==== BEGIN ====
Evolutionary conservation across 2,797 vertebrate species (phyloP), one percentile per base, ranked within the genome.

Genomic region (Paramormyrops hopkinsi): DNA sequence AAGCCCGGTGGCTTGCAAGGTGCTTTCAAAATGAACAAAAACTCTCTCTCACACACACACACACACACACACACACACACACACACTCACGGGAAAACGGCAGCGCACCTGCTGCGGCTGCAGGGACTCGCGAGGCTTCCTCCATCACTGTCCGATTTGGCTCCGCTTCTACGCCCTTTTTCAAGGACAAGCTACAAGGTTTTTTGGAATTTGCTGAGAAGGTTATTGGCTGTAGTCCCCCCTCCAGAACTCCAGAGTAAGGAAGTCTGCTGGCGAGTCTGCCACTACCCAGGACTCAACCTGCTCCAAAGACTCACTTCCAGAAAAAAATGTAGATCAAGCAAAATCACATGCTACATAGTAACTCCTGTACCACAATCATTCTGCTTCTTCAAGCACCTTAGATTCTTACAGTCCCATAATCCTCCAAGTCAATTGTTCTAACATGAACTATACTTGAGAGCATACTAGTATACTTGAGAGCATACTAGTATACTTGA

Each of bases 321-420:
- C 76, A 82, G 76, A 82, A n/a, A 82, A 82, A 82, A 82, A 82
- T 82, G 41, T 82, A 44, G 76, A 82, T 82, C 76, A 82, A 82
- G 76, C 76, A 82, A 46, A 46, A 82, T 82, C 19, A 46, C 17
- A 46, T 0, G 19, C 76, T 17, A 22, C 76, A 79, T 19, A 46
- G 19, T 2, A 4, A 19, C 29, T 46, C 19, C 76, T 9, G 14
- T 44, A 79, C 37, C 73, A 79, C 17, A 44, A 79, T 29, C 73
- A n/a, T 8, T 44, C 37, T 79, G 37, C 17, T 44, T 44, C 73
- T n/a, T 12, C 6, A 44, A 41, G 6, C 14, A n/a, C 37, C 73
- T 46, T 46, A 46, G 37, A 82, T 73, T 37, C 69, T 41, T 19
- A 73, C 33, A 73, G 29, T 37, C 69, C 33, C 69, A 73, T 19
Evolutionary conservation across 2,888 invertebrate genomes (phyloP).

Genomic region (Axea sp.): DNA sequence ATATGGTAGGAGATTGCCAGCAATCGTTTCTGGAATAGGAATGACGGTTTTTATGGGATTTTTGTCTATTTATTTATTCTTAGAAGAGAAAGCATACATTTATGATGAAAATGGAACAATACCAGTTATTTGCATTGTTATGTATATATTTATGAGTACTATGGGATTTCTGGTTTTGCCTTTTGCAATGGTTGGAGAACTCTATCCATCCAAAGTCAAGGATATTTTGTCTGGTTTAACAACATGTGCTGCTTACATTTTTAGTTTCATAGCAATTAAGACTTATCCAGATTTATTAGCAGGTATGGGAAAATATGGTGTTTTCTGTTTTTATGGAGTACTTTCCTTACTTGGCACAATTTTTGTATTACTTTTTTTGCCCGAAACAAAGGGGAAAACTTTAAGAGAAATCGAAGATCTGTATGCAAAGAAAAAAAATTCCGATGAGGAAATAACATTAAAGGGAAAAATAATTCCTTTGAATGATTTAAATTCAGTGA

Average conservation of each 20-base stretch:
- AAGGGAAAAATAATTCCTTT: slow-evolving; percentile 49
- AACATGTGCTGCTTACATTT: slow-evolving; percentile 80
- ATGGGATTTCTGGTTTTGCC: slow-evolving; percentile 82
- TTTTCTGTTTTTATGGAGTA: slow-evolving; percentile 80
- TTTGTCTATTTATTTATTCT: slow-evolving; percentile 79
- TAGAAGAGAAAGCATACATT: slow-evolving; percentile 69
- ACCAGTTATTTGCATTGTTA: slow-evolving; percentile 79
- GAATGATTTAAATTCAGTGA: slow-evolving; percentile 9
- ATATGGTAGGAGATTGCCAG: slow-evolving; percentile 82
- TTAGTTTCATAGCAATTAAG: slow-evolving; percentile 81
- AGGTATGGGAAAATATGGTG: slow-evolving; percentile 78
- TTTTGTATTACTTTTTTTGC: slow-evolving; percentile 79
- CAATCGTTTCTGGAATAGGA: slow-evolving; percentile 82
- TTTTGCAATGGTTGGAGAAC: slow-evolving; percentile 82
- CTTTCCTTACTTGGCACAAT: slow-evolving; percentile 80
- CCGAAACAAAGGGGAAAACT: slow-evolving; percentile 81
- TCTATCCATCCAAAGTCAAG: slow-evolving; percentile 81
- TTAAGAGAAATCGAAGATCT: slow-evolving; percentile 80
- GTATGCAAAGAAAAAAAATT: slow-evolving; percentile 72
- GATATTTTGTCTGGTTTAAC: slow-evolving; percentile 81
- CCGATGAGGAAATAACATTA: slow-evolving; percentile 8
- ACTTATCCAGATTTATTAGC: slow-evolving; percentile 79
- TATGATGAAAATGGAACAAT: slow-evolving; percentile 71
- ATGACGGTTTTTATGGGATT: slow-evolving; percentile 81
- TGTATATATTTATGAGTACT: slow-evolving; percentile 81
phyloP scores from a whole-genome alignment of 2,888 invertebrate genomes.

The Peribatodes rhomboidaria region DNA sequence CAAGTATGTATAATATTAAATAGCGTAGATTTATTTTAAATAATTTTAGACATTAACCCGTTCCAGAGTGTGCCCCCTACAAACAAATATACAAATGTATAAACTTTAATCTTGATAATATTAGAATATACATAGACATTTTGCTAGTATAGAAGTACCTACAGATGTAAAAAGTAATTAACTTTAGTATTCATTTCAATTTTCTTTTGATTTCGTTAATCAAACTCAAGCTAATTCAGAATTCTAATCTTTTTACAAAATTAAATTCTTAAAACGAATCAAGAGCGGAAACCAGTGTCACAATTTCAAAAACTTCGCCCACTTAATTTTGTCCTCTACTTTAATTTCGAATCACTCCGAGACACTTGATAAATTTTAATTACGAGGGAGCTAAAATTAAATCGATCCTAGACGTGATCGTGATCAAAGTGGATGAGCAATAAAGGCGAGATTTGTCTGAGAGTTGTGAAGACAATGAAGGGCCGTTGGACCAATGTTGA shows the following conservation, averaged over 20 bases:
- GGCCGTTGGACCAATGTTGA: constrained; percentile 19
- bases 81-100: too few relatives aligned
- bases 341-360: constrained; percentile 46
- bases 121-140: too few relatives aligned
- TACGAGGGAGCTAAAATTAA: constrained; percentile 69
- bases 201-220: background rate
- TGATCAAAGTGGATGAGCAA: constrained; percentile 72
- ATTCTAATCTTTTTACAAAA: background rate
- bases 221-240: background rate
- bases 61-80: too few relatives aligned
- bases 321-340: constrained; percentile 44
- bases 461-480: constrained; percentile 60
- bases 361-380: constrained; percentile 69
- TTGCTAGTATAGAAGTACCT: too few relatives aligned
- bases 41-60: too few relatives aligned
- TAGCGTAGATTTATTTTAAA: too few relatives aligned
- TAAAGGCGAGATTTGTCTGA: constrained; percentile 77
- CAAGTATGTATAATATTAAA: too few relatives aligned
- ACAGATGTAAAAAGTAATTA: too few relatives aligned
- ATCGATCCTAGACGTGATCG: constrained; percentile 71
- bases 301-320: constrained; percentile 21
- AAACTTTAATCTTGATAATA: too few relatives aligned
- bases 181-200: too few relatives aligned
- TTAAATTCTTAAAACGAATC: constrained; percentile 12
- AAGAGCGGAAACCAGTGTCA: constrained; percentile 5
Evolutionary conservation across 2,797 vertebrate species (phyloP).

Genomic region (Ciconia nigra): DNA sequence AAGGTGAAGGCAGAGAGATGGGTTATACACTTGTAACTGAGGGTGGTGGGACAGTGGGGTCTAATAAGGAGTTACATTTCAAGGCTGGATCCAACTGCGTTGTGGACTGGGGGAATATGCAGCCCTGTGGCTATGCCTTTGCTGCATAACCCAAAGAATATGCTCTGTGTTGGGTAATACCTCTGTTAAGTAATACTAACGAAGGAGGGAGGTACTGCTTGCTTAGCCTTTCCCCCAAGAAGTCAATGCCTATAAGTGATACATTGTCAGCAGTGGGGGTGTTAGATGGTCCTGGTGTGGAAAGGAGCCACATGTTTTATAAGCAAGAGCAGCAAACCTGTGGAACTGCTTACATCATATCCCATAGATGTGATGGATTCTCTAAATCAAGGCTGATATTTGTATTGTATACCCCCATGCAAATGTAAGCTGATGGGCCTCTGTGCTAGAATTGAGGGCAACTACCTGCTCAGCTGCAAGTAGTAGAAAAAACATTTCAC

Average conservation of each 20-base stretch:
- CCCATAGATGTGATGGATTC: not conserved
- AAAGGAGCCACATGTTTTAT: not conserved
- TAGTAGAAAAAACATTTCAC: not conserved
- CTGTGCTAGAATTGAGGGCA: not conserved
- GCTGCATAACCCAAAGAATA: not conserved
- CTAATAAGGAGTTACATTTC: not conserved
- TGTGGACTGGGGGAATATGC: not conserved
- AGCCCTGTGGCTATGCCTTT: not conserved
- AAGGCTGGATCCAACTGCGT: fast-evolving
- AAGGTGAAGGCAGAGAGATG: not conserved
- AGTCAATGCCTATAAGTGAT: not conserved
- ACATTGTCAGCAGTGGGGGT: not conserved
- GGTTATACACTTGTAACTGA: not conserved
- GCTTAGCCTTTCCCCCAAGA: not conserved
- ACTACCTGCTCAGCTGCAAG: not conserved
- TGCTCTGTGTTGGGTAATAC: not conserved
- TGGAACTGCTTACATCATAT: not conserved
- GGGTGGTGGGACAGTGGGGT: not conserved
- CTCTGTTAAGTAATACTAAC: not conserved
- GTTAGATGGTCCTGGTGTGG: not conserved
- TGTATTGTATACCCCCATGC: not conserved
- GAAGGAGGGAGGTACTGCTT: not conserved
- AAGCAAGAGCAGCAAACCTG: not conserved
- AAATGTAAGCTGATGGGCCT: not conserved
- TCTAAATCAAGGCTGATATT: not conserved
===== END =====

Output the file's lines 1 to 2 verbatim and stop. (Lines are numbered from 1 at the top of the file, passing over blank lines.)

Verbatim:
Evolutionary conservation across 2,797 vertebrate species (phyloP), one percentile per base, ranked within the genome.

Genomic region (Paramormyrops hopkinsi): DNA sequence AAGCCCGGTGGCTTGCAAGGTGCTTTCAAAATGAACAAAAACTCTCTCTCACACACACACACACACACACACACACACACACACACTCACGGGAAAACGGCAGCGCACCTGCTGCGGCTGCAGGGACTCGCGAGGCTTCCTCCATCACTGTCCGATTTGGCTCCGCTTCTACGCCCTTTTTCAAGGACAAGCTACAAGGTTTTTTGGAATTTGCTGAGAAGGTTATTGGCTGTAGTCCCCCCTCCAGAACTCCAGAGTAAGGAAGTCTGCTGGCGAGTCTGCCACTACCCAGGACTCAACCTGCTCCAAAGACTCACTTCCAGAAAAAAATGTAGATCAAGCAAAATCACATGCTACATAGTAACTCCTGTACCACAATCATTCTGCTTCTTCAAGCACCTTAGATTCTTACAGTCCCATAATCCTCCAAGTCAATTGTTCTAACATGAACTATACTTGAGAGCATACTAGTATACTTGAGAGCATACTAGTATACTTGA